Camera shake is the term used to describe the phenomena of trying to take a sharp, clear picture of a subject but the camera is moved and the image comes out blurred. The longer the exposure, that is the longer the underlying photography technology is exposed to the image, the more severe the camera shake picture fuzziness will be. This is one reason why photography at night is more challenging than during the day: the image sensor must be exposed to the image for longer and this increases the chance that the camera will be shaken (moved). The situation is worse when the camera device in question is difficult to hold still and unfortunately, most smartphones fall into this category. Fortunately, there are technologies that have been used with our mobile devices to help reduce or even eliminate camera shake. The first way is to improve the camera image capturing technology such that it requires a shorter exposure to obtain the same quality of image. Increasing the size of the pixels, so that each captures more light and presents a “brighter” image, is one technique. Another is to stabilize the image, which can either be done optically (by a means of mechanically stabilizing the lens assembly) or via software, which involves processing the image.
Software image stabilization is considered the less effective way, as computer software is not as discerning as the human eye when it comes to recognizing differences or blurring. It may also reduce the size of the captured image, depending on the technology used. In the last couple of years we have seen optical stabilization enter the market as a means of differentiating smartphone products from competition, because the technology is difficult (and therefore expensive) to implement. The HTC One M7 was not the first device to use optical image stabilization but is perhaps the most well known of the early adopters.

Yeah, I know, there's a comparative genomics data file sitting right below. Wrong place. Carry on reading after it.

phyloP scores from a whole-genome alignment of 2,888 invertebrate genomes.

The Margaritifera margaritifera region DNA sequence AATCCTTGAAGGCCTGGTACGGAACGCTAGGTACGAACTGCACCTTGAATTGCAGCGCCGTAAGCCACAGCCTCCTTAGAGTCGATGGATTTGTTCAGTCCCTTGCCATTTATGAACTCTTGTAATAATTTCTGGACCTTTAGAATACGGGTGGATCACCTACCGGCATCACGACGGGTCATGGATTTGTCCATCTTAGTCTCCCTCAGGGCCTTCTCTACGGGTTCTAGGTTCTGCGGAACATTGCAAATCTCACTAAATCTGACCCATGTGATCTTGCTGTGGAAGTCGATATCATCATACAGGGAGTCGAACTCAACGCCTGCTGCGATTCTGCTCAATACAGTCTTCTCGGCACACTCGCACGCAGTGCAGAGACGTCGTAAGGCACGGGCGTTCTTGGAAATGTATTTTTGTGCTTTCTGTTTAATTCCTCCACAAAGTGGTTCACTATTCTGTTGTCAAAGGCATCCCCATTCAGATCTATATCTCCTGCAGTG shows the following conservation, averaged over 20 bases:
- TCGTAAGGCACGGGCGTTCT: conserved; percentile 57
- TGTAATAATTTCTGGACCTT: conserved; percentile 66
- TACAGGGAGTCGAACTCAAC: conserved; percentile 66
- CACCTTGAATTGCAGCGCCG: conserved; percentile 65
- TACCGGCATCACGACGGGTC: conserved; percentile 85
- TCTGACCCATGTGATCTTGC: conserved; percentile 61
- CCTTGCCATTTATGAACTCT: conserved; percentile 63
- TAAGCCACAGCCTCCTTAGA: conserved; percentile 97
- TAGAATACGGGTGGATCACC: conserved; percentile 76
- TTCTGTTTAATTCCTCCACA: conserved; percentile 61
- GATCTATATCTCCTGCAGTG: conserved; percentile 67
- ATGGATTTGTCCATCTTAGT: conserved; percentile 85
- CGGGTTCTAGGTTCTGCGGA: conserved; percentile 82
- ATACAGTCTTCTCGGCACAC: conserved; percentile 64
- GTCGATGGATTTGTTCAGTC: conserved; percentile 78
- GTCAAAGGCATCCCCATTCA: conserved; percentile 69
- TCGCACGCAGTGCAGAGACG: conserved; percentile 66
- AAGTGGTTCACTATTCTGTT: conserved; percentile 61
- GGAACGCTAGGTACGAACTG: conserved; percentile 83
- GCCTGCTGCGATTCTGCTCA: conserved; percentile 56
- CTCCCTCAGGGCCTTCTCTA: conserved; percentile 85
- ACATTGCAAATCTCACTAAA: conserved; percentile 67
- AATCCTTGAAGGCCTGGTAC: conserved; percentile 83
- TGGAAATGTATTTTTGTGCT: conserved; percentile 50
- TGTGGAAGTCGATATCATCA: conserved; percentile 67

According to Arthur Gonsky, ON Semiconductor’s Global Marketing Department Solutions Development Manager, it can take six to nine months to implement a traditional optical image stabilization system into a smartphone. ON Semiconductor, however, is demonstrating their next generation optical image stabilizing solution at the Mobile World Congress. This system is not only inexpensive but quick to implement, taking only one month and requiring writing the driver for the unit and (essentially) plugging the board into the rest of the hardware. Arthur explicitly mentions the Sony Xperia range plus the more expensive devices from Korean manufacturers, which may mean they have been in discussion with Sony to introduce optical image stabilization technologies into a future generation of smartphone.
Does your mobile ‘phone camera use optical image stabilization and if it does, have you noticed a significant improvement in low light photography? Did you deliberately pick the device because it offered this? Or are you not too bothered? Let us know in the comments below.